- Can Srinivas' conception of ‘westernisation’ completely explain the exogenous influences on Indian society? 10
- Write a critique of the structural and functional perspective used by M.N. Srinivas in the understanding of Indian society. 10
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Q1. Can Srinivas' conception of ‘westernisation’ completely explain the exogenous influences on Indian society? 10
- The concept of westernisation is employed for evaluating social change in rural India and elsewhere in the country. The concept was also constructed by M.N. Srinivas to describe the process of social and cultural mobility in the traditional social structure of India.
- He defined westernisation as the change brought about in Indian society and culture as a result of over 150 years of British rule, the term subsuming changes occurring at different levels - technology, institutions, ideology and values.
- Srinivas has given details about the development of westernisation in India. He traces it from the period of British Raj. Surely, colonial rule brought with it exploitation and suppression of the masses of people both at the rural and urban levels. At the same time, it also brought certain radical changes in Indian society and culture. The British rule initiated a period of new technology, institutions, knowledge, beliefs and values.
- The colonial rule, thus, integrated the different segments of Indian society. The modern state actually got its beginning from this period. The land was surveyed, revenue was settled, a new bureaucracy emerged, and army, police and law courts were established. British rule also developed communications, railways, post and telegraph and also started schools and colleges.
- The impact of Westernisation on Indian society may clearly be observed in a number of spheres. It has influenced the caste system and the lessening rigidity may be assigned, to a great extent, to the impact of Westernisation; it has promoted the disintegration of joint family and it has induced a number of social reforms movements.
- In the economic and political sphere it has disintegrated cottage industries, promoted variety in cultivation, introduced new measures in land management; it has promoted democratic values and ideals, national consciousness, social justice, and a uniform administrative system in the whole length and breadth of the country. To be more precise, emphasis on humanitarianism and rationalism, as a part of Westernisation, led to a series of institutional and social reforms in India.
- The Christian missionaries worked in the different parts of the country, particularly in those which were backward and inhabited by tribals and untouchables. This brought the weaker sections closer to westernisation.
Other external sources of influence:
- Srinivas attributes Westernisation solely to the rule of the British in India. However, changes that took place in other parts of the world, such as the Russian Revolution as well as the Chinese communist movement has profoundly influenced the socio-political spheres in India. The idea of Five Year Plans, for example, that brought in the economic transformation of India was derived from the Soviet Union’s Five Year Plan model.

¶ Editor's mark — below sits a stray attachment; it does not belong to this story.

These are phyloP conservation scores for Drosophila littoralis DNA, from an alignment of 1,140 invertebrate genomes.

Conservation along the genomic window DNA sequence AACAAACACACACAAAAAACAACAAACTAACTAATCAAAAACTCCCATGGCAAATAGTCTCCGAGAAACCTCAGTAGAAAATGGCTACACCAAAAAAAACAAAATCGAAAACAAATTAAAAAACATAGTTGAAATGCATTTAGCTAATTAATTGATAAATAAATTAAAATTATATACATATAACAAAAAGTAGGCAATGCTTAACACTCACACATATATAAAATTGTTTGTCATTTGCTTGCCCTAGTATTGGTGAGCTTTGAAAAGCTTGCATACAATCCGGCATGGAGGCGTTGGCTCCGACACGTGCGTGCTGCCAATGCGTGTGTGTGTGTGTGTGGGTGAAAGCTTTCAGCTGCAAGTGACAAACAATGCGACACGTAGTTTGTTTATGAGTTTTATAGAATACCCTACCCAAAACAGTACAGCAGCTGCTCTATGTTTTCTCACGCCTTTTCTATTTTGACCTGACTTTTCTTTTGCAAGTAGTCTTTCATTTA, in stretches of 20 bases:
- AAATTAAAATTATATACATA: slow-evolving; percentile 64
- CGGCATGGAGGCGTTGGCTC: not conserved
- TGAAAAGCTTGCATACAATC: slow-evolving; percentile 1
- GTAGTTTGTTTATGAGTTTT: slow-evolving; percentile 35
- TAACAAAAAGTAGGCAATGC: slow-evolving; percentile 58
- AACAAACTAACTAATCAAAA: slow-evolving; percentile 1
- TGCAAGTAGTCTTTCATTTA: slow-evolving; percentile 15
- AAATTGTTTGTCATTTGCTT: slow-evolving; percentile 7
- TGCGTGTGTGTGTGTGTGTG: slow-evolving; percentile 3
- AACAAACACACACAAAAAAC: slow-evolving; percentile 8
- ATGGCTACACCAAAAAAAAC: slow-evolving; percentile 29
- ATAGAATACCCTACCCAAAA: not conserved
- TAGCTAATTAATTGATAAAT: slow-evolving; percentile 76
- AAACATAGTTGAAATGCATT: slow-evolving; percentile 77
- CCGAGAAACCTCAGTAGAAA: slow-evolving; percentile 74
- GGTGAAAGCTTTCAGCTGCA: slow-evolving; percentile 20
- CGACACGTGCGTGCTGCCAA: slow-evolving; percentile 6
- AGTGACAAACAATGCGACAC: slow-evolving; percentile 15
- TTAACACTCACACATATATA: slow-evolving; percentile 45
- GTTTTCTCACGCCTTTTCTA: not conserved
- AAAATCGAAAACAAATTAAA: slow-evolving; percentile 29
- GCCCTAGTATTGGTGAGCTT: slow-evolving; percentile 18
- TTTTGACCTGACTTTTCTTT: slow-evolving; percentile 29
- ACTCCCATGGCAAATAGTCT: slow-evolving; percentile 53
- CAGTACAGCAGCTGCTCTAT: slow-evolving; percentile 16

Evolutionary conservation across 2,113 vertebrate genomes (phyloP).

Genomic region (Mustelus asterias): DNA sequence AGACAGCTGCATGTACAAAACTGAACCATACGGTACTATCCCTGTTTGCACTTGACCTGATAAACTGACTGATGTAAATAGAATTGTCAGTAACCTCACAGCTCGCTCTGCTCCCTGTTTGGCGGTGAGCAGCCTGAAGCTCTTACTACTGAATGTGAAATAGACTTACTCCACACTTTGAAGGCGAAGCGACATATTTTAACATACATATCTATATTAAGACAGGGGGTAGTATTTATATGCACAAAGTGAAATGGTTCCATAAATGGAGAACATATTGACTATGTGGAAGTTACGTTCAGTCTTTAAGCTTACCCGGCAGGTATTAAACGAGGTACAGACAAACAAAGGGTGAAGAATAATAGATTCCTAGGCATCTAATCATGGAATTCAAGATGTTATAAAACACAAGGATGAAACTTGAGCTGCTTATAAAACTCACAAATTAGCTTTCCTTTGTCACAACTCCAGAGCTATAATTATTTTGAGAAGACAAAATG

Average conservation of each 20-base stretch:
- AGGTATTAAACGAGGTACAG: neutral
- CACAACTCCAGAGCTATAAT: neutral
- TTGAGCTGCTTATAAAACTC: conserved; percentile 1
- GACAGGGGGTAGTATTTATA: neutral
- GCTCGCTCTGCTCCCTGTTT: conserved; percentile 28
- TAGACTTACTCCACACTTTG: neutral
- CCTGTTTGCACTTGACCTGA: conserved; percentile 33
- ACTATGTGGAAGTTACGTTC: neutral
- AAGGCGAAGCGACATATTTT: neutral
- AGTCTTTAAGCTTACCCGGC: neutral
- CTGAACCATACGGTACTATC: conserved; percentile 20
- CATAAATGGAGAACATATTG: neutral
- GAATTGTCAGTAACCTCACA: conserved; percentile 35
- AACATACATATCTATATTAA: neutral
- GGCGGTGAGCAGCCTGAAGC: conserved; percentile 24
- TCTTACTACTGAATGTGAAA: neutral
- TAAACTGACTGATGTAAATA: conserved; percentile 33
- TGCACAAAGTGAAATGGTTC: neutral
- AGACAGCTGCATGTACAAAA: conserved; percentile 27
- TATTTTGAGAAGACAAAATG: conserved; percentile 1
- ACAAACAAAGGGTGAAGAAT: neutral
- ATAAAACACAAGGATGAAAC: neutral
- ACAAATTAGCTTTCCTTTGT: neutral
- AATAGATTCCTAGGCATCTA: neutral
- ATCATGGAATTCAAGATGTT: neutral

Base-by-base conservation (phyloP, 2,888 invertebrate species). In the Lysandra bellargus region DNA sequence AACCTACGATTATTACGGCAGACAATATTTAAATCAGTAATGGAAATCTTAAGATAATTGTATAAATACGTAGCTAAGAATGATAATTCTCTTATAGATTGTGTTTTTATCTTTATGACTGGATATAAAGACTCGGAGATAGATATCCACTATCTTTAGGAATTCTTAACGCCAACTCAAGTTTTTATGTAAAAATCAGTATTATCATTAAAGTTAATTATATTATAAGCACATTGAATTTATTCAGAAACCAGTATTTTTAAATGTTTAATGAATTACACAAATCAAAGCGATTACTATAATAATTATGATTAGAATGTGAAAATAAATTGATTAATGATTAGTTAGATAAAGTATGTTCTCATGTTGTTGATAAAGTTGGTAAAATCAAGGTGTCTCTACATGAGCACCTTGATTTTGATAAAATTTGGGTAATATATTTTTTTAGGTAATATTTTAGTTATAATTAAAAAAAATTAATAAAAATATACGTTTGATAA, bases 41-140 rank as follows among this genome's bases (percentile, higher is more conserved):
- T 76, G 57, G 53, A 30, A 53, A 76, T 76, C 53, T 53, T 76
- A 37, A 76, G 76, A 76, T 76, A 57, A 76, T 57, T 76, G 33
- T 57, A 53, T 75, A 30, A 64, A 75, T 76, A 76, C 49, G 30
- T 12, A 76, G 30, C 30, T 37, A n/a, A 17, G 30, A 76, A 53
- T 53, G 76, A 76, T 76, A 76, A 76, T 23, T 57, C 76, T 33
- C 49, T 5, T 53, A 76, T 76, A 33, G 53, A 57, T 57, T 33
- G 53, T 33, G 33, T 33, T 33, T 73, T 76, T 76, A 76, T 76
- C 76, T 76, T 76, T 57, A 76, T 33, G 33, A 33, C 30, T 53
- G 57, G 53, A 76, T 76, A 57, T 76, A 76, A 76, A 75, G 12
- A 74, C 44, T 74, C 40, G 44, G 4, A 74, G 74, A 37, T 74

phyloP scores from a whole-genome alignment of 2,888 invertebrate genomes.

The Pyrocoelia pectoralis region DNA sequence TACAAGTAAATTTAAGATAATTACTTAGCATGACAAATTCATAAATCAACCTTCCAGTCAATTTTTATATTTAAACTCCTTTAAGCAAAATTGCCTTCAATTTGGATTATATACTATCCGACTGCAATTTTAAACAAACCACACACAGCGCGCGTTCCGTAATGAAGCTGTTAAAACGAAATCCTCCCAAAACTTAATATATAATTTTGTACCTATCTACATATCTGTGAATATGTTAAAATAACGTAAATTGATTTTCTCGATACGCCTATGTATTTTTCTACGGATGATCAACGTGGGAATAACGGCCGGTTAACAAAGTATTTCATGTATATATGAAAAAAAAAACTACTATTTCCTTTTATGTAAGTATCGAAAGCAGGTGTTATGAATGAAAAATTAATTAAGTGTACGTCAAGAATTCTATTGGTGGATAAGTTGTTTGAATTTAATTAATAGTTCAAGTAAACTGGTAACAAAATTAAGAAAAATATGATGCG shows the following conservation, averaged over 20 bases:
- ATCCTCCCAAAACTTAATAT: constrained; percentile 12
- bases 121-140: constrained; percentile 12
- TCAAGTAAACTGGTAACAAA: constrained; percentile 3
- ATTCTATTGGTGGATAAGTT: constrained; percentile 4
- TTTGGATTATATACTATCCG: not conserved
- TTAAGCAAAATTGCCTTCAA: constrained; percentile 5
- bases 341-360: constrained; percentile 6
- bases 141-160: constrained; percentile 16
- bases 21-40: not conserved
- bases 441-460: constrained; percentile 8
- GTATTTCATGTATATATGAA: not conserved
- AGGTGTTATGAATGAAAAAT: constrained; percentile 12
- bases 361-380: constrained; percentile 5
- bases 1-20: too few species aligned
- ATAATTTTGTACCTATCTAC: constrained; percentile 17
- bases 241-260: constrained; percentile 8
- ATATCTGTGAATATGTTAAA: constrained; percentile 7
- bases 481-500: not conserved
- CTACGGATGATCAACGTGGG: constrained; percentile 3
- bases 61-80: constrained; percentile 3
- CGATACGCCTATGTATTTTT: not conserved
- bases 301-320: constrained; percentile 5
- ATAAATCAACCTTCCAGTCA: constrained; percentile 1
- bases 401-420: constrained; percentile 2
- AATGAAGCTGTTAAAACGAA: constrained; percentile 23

- In the contemporary era of globalisation, where nations are connected with one another through trade, transport and communication, we can see that changes in any part of the world affects the others in socio-economic as well as cultural spheres. For example, the rapid spread of the currents of the Arab Spring in different parts of the world.
- Srinivas’ concept of Westernisation helps understand the modernising influences of British colonial rule. However, it has limited scope in understanding the current nature and pace of modernisation, which is a result of numerous influences from across the world.
Q2. Write a critique of the structural and functional perspective used by M.N. Srinivas in the understanding of Indian society. 10
- The structural and functional perspective used by M.N. Srinivas has been influenced by British social anthropology pioneered by Radcliff Brown and Malinowski.
- The structural-functional perspective relies more on the fieldwork tradition for understanding the social reality so that it can also be understood as a contextual or field view perspective of the social phenomena.
- M N Srinivas studied Caste system, Indian village and propounded concepts like Sanskritization, westernization, dominant caste to explain the social change in Indian society.
- Srinivas' micro-level finding through structural-functional perspective often becomes difficult to apply or generalize at the macroscopic level.
- Subaltern scholars like Gail Omvedt advocated that Srinivas' sociology suffers from Brahminical domination and is elitist in nature.
- Srinivas caste centric study of Indian society was criticized by Andre Beteille who claimed to use caste, class and power to study the changing nature of Indian society.
- Marxist sociology criticized this theory as Conservative and status quoits which ignored the possibility of conflict in the society.
- Further, the concept of Sanskritization was criticized by various scholars like D N Majumdar who advocated De-Sanskritization for Kashmiri Pandits.
- His ideas on Sanskritization and Dominant caste have made him closer to Hindutva ideology of cultural nationalism.
- Ghanshyam Shah and S C Dube claimed that Dominant caste is not a cohesive group rather Dominant group or individual among them protect their particular interest.
- Despite such limitations, Srinivas's Structural-functional approach took Indian sociology to mature stage from stage of infancy and gave it indigenous perspective.